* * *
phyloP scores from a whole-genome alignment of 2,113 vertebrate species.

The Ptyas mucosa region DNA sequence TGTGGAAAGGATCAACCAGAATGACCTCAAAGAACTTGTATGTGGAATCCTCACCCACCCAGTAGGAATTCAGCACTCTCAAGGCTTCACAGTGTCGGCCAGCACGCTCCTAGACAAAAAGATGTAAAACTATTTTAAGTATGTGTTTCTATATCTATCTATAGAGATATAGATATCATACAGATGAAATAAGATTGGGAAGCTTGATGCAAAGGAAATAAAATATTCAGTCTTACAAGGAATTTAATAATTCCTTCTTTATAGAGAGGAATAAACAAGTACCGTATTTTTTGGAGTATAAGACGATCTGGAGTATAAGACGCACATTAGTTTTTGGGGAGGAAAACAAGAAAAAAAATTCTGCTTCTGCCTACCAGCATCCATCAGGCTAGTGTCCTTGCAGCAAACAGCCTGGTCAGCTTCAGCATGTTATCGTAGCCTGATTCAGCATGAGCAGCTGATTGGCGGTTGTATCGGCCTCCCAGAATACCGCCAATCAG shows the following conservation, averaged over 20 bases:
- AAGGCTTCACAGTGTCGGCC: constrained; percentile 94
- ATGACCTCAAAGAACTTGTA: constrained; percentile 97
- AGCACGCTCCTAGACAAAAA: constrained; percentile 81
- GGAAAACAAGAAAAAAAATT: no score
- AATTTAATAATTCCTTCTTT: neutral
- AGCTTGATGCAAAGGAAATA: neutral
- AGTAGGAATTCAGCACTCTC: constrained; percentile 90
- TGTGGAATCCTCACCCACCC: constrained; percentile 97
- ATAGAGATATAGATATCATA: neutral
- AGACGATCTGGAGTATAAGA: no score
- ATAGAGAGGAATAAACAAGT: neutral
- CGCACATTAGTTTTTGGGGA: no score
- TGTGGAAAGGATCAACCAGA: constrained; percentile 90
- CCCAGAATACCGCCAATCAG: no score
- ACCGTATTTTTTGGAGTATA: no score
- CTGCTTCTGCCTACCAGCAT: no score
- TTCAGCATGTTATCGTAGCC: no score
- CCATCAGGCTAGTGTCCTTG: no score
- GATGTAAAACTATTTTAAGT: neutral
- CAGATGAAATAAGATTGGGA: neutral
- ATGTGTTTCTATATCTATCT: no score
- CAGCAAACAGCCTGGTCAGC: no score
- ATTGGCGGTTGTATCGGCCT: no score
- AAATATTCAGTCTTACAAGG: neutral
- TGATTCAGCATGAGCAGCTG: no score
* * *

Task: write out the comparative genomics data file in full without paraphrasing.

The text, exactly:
phyloP scores from a whole-genome alignment of 2,113 vertebrate species.

The Ptyas mucosa region DNA sequence TGTGGAAAGGATCAACCAGAATGACCTCAAAGAACTTGTATGTGGAATCCTCACCCACCCAGTAGGAATTCAGCACTCTCAAGGCTTCACAGTGTCGGCCAGCACGCTCCTAGACAAAAAGATGTAAAACTATTTTAAGTATGTGTTTCTATATCTATCTATAGAGATATAGATATCATACAGATGAAATAAGATTGGGAAGCTTGATGCAAAGGAAATAAAATATTCAGTCTTACAAGGAATTTAATAATTCCTTCTTTATAGAGAGGAATAAACAAGTACCGTATTTTTTGGAGTATAAGACGATCTGGAGTATAAGACGCACATTAGTTTTTGGGGAGGAAAACAAGAAAAAAAATTCTGCTTCTGCCTACCAGCATCCATCAGGCTAGTGTCCTTGCAGCAAACAGCCTGGTCAGCTTCAGCATGTTATCGTAGCCTGATTCAGCATGAGCAGCTGATTGGCGGTTGTATCGGCCTCCCAGAATACCGCCAATCAG shows the following conservation, averaged over 20 bases:
- AAGGCTTCACAGTGTCGGCC: constrained; percentile 94
- ATGACCTCAAAGAACTTGTA: constrained; percentile 97
- AGCACGCTCCTAGACAAAAA: constrained; percentile 81
- GGAAAACAAGAAAAAAAATT: no score
- AATTTAATAATTCCTTCTTT: neutral
- AGCTTGATGCAAAGGAAATA: neutral
- AGTAGGAATTCAGCACTCTC: constrained; percentile 90
- TGTGGAATCCTCACCCACCC: constrained; percentile 97
- ATAGAGATATAGATATCATA: neutral
- AGACGATCTGGAGTATAAGA: no score
- ATAGAGAGGAATAAACAAGT: neutral
- CGCACATTAGTTTTTGGGGA: no score
- TGTGGAAAGGATCAACCAGA: constrained; percentile 90
- CCCAGAATACCGCCAATCAG: no score
- ACCGTATTTTTTGGAGTATA: no score
- CTGCTTCTGCCTACCAGCAT: no score
- TTCAGCATGTTATCGTAGCC: no score
- CCATCAGGCTAGTGTCCTTG: no score
- GATGTAAAACTATTTTAAGT: neutral
- CAGATGAAATAAGATTGGGA: neutral
- ATGTGTTTCTATATCTATCT: no score
- CAGCAAACAGCCTGGTCAGC: no score
- ATTGGCGGTTGTATCGGCCT: no score
- AAATATTCAGTCTTACAAGG: neutral
- TGATTCAGCATGAGCAGCTG: no score